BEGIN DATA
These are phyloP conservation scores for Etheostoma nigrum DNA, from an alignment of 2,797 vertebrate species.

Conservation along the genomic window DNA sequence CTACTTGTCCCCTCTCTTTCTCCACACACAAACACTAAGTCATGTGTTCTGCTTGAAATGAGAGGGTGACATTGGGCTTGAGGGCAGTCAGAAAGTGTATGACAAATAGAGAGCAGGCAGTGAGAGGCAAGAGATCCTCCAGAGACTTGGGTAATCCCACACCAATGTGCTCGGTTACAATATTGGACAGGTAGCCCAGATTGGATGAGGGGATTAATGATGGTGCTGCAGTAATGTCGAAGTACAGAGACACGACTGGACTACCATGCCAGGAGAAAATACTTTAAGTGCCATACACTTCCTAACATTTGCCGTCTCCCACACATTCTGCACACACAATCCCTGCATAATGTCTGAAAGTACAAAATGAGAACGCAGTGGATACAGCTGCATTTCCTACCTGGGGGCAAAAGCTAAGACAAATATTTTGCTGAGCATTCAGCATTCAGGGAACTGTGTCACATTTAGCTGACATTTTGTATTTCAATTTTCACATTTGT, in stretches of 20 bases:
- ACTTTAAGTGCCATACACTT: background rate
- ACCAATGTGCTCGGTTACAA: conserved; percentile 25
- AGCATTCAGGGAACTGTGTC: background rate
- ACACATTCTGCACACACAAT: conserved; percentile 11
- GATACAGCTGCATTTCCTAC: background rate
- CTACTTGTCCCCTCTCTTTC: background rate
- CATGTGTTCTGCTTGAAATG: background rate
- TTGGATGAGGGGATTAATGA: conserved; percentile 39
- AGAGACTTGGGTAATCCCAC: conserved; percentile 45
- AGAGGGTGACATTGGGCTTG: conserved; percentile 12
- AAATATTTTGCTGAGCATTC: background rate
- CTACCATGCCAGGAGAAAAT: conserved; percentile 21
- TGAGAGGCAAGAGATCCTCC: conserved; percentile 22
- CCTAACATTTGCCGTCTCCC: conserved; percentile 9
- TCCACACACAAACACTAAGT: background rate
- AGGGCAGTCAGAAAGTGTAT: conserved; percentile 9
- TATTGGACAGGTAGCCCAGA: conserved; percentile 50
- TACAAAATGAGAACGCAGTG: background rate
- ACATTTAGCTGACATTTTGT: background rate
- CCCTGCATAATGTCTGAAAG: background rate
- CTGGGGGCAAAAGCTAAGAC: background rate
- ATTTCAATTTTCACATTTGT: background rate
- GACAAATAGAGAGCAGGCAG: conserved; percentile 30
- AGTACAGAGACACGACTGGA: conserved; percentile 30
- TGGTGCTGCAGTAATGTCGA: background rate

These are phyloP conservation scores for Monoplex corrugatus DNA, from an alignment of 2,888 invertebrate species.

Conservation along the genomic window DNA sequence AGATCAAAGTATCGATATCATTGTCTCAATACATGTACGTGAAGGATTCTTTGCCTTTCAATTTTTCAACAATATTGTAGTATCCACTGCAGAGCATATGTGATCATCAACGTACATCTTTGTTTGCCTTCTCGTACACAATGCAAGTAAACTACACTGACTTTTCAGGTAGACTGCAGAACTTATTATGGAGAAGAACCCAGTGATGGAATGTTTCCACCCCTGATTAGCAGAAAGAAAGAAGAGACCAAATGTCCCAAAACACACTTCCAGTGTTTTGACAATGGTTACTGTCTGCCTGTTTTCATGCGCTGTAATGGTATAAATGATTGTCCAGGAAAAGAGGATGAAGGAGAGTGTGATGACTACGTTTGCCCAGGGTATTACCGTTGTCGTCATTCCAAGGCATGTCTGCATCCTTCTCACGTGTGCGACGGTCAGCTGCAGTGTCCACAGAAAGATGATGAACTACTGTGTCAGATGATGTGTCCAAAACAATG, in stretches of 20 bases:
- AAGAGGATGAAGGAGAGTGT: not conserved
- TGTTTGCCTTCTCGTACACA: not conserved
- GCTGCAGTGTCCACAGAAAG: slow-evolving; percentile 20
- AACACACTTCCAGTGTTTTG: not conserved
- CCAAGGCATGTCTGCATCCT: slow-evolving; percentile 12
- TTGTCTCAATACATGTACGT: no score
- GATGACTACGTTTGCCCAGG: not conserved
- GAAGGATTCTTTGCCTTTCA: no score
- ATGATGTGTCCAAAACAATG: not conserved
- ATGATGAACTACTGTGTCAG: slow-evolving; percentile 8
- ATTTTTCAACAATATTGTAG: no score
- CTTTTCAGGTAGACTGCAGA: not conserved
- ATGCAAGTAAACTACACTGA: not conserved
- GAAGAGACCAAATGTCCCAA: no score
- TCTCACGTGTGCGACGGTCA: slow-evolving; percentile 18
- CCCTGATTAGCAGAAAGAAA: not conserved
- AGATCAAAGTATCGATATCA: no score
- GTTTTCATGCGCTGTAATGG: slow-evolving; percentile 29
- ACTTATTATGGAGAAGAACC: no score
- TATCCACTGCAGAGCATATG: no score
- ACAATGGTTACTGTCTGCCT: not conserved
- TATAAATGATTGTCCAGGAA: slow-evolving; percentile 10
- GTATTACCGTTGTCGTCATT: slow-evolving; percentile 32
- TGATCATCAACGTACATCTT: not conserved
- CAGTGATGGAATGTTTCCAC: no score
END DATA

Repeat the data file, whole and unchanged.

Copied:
These are phyloP conservation scores for Etheostoma nigrum DNA, from an alignment of 2,797 vertebrate species.

Conservation along the genomic window DNA sequence CTACTTGTCCCCTCTCTTTCTCCACACACAAACACTAAGTCATGTGTTCTGCTTGAAATGAGAGGGTGACATTGGGCTTGAGGGCAGTCAGAAAGTGTATGACAAATAGAGAGCAGGCAGTGAGAGGCAAGAGATCCTCCAGAGACTTGGGTAATCCCACACCAATGTGCTCGGTTACAATATTGGACAGGTAGCCCAGATTGGATGAGGGGATTAATGATGGTGCTGCAGTAATGTCGAAGTACAGAGACACGACTGGACTACCATGCCAGGAGAAAATACTTTAAGTGCCATACACTTCCTAACATTTGCCGTCTCCCACACATTCTGCACACACAATCCCTGCATAATGTCTGAAAGTACAAAATGAGAACGCAGTGGATACAGCTGCATTTCCTACCTGGGGGCAAAAGCTAAGACAAATATTTTGCTGAGCATTCAGCATTCAGGGAACTGTGTCACATTTAGCTGACATTTTGTATTTCAATTTTCACATTTGT, in stretches of 20 bases:
- ACTTTAAGTGCCATACACTT: background rate
- ACCAATGTGCTCGGTTACAA: conserved; percentile 25
- AGCATTCAGGGAACTGTGTC: background rate
- ACACATTCTGCACACACAAT: conserved; percentile 11
- GATACAGCTGCATTTCCTAC: background rate
- CTACTTGTCCCCTCTCTTTC: background rate
- CATGTGTTCTGCTTGAAATG: background rate
- TTGGATGAGGGGATTAATGA: conserved; percentile 39
- AGAGACTTGGGTAATCCCAC: conserved; percentile 45
- AGAGGGTGACATTGGGCTTG: conserved; percentile 12
- AAATATTTTGCTGAGCATTC: background rate
- CTACCATGCCAGGAGAAAAT: conserved; percentile 21
- TGAGAGGCAAGAGATCCTCC: conserved; percentile 22
- CCTAACATTTGCCGTCTCCC: conserved; percentile 9
- TCCACACACAAACACTAAGT: background rate
- AGGGCAGTCAGAAAGTGTAT: conserved; percentile 9
- TATTGGACAGGTAGCCCAGA: conserved; percentile 50
- TACAAAATGAGAACGCAGTG: background rate
- ACATTTAGCTGACATTTTGT: background rate
- CCCTGCATAATGTCTGAAAG: background rate
- CTGGGGGCAAAAGCTAAGAC: background rate
- ATTTCAATTTTCACATTTGT: background rate
- GACAAATAGAGAGCAGGCAG: conserved; percentile 30
- AGTACAGAGACACGACTGGA: conserved; percentile 30
- TGGTGCTGCAGTAATGTCGA: background rate

These are phyloP conservation scores for Monoplex corrugatus DNA, from an alignment of 2,888 invertebrate species.

Conservation along the genomic window DNA sequence AGATCAAAGTATCGATATCATTGTCTCAATACATGTACGTGAAGGATTCTTTGCCTTTCAATTTTTCAACAATATTGTAGTATCCACTGCAGAGCATATGTGATCATCAACGTACATCTTTGTTTGCCTTCTCGTACACAATGCAAGTAAACTACACTGACTTTTCAGGTAGACTGCAGAACTTATTATGGAGAAGAACCCAGTGATGGAATGTTTCCACCCCTGATTAGCAGAAAGAAAGAAGAGACCAAATGTCCCAAAACACACTTCCAGTGTTTTGACAATGGTTACTGTCTGCCTGTTTTCATGCGCTGTAATGGTATAAATGATTGTCCAGGAAAAGAGGATGAAGGAGAGTGTGATGACTACGTTTGCCCAGGGTATTACCGTTGTCGTCATTCCAAGGCATGTCTGCATCCTTCTCACGTGTGCGACGGTCAGCTGCAGTGTCCACAGAAAGATGATGAACTACTGTGTCAGATGATGTGTCCAAAACAATG, in stretches of 20 bases:
- AAGAGGATGAAGGAGAGTGT: not conserved
- TGTTTGCCTTCTCGTACACA: not conserved
- GCTGCAGTGTCCACAGAAAG: slow-evolving; percentile 20
- AACACACTTCCAGTGTTTTG: not conserved
- CCAAGGCATGTCTGCATCCT: slow-evolving; percentile 12
- TTGTCTCAATACATGTACGT: no score
- GATGACTACGTTTGCCCAGG: not conserved
- GAAGGATTCTTTGCCTTTCA: no score
- ATGATGTGTCCAAAACAATG: not conserved
- ATGATGAACTACTGTGTCAG: slow-evolving; percentile 8
- ATTTTTCAACAATATTGTAG: no score
- CTTTTCAGGTAGACTGCAGA: not conserved
- ATGCAAGTAAACTACACTGA: not conserved
- GAAGAGACCAAATGTCCCAA: no score
- TCTCACGTGTGCGACGGTCA: slow-evolving; percentile 18
- CCCTGATTAGCAGAAAGAAA: not conserved
- AGATCAAAGTATCGATATCA: no score
- GTTTTCATGCGCTGTAATGG: slow-evolving; percentile 29
- ACTTATTATGGAGAAGAACC: no score
- TATCCACTGCAGAGCATATG: no score
- ACAATGGTTACTGTCTGCCT: not conserved
- TATAAATGATTGTCCAGGAA: slow-evolving; percentile 10
- GTATTACCGTTGTCGTCATT: slow-evolving; percentile 32
- TGATCATCAACGTACATCTT: not conserved
- CAGTGATGGAATGTTTCCAC: no score